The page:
“Qatar is an Islamic country; you’ll feel just at home there.
There will be lots of beautiful mosques that you can visit in Doha, just like the ones we have here.
Qatar is a religious country, so you will have to wear modest clothing everywhere so make sure you pack enough of them.”
These were just some of the many things I heard before I spent my first year of college in Qatar. I was born and raised in Pakistan, which is, just like Qatar, an Islamic country. With this one overarching similarity between the two countries, the people around me back home in Pakistan and I were thoroughly convinced that I would not experience culture shock considering the similarities between our cultures. In some ways, that did turn out to be true. Many Muslims struggle with the availability of halal food when they travel abroad, but the benefit of traveling to a Muslim country was that it would not be an issue for me. In the end, I found it interesting that the religious aspect of life in Pakistan and Qatar turned out to be similar.
The first time I experienced a difference between the practice of Islam in Pakistan and Qatar was the last day of my new student orientation week. Georgetown University in Qatar is situated in Education City—an intentionally built vicinity on the outskirts of Doha, which is home to multiple educational institutes ranging from schools to academies, to satellite campuses of American universities and Qatar’s own postgraduate institutions. We were taken to the Qatar Foundation Mosque to introduce all international students to the religious practices of Qatar. As a Muslim myself, I did not expect it to be as foreign of an experience as it turned out to be.
In Pakistan, women do not pray in mosques and only pray within their homes; it is generally only the men who pray in congregation at the local mosque. There are no legal or religious reasons for that, but it has always been divided this way: Women pray at home, men pray at mosques. Here in Qatar, however, I was surprised to see just how many women came to the mosques to offer prayers, especially the Friday prayers. When I first pointed this out in a reflection post for the Doyle Global Dialogue (DGD), I was surprised to hear that a lot of my fellow international students who came from Muslim countries saw that the difference extended to men as well. Even though men do pray in mosques in other countries, here in Qatar, that practice is followed more frequently. From that exchange, I learned that despite it being the same religion, the practice of Islam varies considerably in different countries.
The experience at the Education City Mosque not only depicted the present difference between religious practice, but also showed how traditions and different ideologies intersect to create a unique religious experience in different countries. From what I was told, Qatar was supposed to have many mosques that resemble those we have in Pakistan. After all, both countries have a history of Islamic practice and traditions that date back centuries.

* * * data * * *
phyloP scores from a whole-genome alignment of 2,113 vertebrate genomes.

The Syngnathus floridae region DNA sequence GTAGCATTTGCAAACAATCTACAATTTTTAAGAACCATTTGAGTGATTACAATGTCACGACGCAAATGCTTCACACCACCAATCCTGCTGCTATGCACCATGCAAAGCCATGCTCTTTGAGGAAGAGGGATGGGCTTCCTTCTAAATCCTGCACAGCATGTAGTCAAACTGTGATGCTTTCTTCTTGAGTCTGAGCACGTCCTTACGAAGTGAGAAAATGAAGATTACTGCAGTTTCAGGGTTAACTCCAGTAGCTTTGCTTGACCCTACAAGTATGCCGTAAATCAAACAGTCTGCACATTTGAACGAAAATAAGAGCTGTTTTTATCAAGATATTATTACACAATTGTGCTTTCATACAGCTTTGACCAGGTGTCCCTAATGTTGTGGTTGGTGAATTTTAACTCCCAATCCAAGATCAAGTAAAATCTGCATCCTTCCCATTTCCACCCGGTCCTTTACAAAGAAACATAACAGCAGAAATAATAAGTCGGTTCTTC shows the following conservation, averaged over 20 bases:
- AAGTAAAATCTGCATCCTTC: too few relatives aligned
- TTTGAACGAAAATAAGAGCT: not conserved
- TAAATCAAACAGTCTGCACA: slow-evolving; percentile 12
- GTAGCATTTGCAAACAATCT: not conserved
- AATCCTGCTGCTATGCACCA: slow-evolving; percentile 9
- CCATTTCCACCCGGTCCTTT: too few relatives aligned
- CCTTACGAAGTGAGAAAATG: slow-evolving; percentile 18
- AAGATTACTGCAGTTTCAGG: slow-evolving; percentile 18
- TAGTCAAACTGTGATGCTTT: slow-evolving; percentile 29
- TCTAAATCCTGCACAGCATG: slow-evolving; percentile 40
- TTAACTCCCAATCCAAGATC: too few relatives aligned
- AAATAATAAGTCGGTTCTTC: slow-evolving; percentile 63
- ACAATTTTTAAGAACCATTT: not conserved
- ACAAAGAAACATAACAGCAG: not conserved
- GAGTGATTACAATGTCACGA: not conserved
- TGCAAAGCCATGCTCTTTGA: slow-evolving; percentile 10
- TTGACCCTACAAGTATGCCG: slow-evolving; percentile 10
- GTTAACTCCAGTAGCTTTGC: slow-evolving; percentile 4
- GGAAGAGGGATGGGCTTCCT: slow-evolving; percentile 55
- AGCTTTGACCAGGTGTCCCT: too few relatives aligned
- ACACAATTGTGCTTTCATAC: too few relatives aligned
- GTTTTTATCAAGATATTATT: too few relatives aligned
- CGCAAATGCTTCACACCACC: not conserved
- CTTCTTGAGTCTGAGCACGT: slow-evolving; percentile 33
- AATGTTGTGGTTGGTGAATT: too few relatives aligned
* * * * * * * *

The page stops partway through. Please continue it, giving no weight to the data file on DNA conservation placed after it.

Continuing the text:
However, the reality was quite different: Mosques in Pakistan are beautiful and have very distinct features. This applies to the mosques that were built centuries ago by the Muslim Mughal rulers of the subcontinent, as well as mosques recently built by the government or local authorities. Pakistani mosques have arches, traditional domes, and are decorated with the same calligraphy. They look like this because even right now, Pakistan wants to connect to the rich architectural details that were the most notable features of the Mughal Dynasty. In comparison, the recently built mosques here in Doha look very different. The Education City Mosque is built in a way that makes it look futuristic. Its minarets especially make it look like a spacecraft. Qatar has a certain vision for itself—to become a country of the future. These ideological differences define the different architectural styles of religious buildings in Pakistan and Qatar.
A second key difference in how Islam is practiced that became clearer to me was the different takes Pakistan and Qatar have on religious inclusivity. Although Pakistan is a majority-Sunni Muslim country, Shia Muslims make up a significant part of the population; the ninth and tenth of the first month in the Islamic calendar, which are important dates for Shia Muslims, are public holidays in Pakistan. In Qatar, there are also a lot of Shia Muslims, but there are no public holidays on such important dates. When I mentioned this in my reflections, my DGD peers mentioned how the Shia community is in many ways looked down upon in Qatar, as the state follows Sunni Islam.
Qatar does have many institutions that work to encourage religious traditions and beliefs to make their diverse population feel welcome, but their concepts of religious inclusivity mainly consist of creating discourses for inter-religious—and not intra-religious—understanding. This makes sense, as the population in Qatar consists of many expatriates who benefit from the interreligious institutions the state endorses. Within such discourse, Muslim minorities are not the obvious group for the state to include. In Pakistan, however, it is nearly the opposite; intra-religious discourse is much more prevalent. Since other religious groups are relatively small and dispersed, but many sects of Muslims exist, intra-religious discourses are a lot more common.
While these are only some of the differences in religious traditions and practices between Qatar and Pakistan, they were the most significant ones that I came to experience and learn more about while living in Qatar and conversing with my cohort in the Doyle Global Dialogue. The experience of living as a Pakistani in Qatar has taught me that religious differences do not only manifest in the practice of different religions but are also heavily affected by the history and dominant ideology of each place, even in the everyday practices of the same religion.